Life, Feeling, and the Making of Cultures By Antonio Damasio

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Damasio thinks that the cognitive revolution of the last 40 years, which has yielded cognitive science, cognitive neuroscience and artificial intelligence, has been, in fact, too cognitive, too rationalist, and not concerned enough with the role that affect plays in the natural history of mind and culture. Standard stories of the evolution of human culture are framed in terms of rational problem solving, creative intelligence, invention, foresight and linguistically mediated planning — the inventions of fire, shelters from the storms, agriculture, the domestication of animals, transportation systems, systems of political organization, weapons, books, libraries, medicine and computers.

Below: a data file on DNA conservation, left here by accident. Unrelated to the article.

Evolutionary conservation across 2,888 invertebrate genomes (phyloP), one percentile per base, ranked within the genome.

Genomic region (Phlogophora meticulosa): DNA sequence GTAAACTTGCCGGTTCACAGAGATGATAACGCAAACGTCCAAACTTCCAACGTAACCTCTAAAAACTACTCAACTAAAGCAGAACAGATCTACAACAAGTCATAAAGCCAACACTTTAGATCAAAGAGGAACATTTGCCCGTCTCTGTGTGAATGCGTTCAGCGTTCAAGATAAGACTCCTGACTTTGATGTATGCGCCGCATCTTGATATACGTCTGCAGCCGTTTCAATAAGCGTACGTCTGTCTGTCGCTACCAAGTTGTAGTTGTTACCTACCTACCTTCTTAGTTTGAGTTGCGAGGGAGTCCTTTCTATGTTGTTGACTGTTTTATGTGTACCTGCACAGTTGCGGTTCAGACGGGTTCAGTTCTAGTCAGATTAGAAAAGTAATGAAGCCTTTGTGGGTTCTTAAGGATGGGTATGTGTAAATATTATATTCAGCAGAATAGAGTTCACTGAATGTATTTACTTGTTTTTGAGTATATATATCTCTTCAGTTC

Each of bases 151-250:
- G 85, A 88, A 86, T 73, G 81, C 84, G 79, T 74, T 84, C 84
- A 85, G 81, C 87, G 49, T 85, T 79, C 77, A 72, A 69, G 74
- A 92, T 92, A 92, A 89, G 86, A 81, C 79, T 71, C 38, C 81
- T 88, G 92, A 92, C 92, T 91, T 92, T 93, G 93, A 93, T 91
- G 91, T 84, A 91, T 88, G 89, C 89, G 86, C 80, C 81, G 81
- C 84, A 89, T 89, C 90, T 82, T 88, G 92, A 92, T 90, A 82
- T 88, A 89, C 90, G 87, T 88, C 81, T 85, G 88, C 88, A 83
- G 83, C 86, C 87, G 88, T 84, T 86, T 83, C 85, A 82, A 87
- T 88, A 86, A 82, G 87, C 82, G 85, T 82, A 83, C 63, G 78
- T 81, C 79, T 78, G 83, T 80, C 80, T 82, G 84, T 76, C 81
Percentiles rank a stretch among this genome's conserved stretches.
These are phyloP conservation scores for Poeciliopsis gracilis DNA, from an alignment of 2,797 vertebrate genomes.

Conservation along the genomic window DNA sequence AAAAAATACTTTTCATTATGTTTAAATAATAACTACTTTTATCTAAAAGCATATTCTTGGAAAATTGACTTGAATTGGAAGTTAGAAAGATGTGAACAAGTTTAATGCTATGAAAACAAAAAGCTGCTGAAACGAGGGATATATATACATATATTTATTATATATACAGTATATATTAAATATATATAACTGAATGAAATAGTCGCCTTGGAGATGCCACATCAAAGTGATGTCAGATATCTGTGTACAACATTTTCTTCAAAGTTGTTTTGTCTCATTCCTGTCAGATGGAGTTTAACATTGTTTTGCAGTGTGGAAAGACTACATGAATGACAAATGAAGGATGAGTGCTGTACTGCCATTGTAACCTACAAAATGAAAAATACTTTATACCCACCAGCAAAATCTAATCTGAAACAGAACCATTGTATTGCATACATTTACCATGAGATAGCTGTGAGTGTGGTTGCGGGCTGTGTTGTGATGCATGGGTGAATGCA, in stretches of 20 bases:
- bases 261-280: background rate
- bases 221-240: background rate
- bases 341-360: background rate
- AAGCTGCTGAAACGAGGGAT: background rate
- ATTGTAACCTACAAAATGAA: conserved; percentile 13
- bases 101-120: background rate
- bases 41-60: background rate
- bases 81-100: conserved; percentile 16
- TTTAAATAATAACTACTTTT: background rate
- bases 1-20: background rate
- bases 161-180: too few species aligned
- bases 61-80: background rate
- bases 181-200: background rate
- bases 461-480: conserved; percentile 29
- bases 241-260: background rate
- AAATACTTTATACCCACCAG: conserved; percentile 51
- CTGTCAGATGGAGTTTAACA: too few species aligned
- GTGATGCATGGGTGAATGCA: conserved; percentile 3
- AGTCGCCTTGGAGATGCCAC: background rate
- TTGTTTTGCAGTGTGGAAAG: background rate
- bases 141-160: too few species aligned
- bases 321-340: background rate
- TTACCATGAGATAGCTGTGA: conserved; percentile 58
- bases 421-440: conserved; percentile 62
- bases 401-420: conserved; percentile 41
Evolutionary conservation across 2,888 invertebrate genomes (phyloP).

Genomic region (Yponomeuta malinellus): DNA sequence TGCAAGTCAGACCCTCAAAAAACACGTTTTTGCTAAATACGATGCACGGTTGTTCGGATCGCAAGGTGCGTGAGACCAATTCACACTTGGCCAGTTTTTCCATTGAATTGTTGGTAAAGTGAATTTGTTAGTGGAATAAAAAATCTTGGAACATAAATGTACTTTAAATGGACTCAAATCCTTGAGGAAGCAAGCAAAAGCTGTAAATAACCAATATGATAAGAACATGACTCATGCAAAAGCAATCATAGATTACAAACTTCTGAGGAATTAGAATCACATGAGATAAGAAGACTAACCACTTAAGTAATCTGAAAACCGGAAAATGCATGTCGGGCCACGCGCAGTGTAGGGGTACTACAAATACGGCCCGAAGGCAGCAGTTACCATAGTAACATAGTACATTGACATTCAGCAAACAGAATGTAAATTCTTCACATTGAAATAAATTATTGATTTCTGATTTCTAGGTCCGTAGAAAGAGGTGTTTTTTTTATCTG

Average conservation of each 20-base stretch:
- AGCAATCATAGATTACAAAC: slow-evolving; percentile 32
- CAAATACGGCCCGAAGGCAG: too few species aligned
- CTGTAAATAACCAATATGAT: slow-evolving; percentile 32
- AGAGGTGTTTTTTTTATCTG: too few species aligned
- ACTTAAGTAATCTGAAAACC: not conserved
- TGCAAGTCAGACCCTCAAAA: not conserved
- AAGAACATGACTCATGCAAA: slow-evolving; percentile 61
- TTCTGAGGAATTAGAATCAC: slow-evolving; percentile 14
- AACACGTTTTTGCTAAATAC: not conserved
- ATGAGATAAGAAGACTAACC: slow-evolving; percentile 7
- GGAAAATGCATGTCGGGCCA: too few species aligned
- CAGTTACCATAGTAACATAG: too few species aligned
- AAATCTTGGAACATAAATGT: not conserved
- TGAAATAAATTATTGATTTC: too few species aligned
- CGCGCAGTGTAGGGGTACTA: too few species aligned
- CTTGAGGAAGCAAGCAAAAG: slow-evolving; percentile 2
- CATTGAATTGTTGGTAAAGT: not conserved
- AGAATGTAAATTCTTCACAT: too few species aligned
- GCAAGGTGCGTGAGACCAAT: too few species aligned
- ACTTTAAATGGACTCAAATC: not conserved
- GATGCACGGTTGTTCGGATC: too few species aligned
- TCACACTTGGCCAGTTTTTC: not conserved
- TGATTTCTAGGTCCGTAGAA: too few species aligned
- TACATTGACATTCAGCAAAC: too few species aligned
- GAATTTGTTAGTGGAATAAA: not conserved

Damasio rightly insists that a system with reason, intelligence and language does nothing unless it cares about something, unless things matter to it or, in the case of the emerging world of A.I., things matter to its makers. Feelings motivate reason and intelligence, then “stay on to check the results, and help negotiate the necessary adjustments.”

thinks that the cognitive revolution of the last 40 years, which has yielded cognitive science, cognitive neuroscience and artificial intelligence, has been, in fact, too cognitive, too rationalist, and not concerned enough with the role that affect plays in the natural history of mind and culture. Standard stories of the evolution of human culture are framed in terms of rational problem solving, creative intelligence, invention, foresight and linguistically mediated planning — the inventions of fire, shelters from the storms, agriculture, the domestication of animals, transportation systems, systems of political organization, weapons, books, libraries, medicine and computers.

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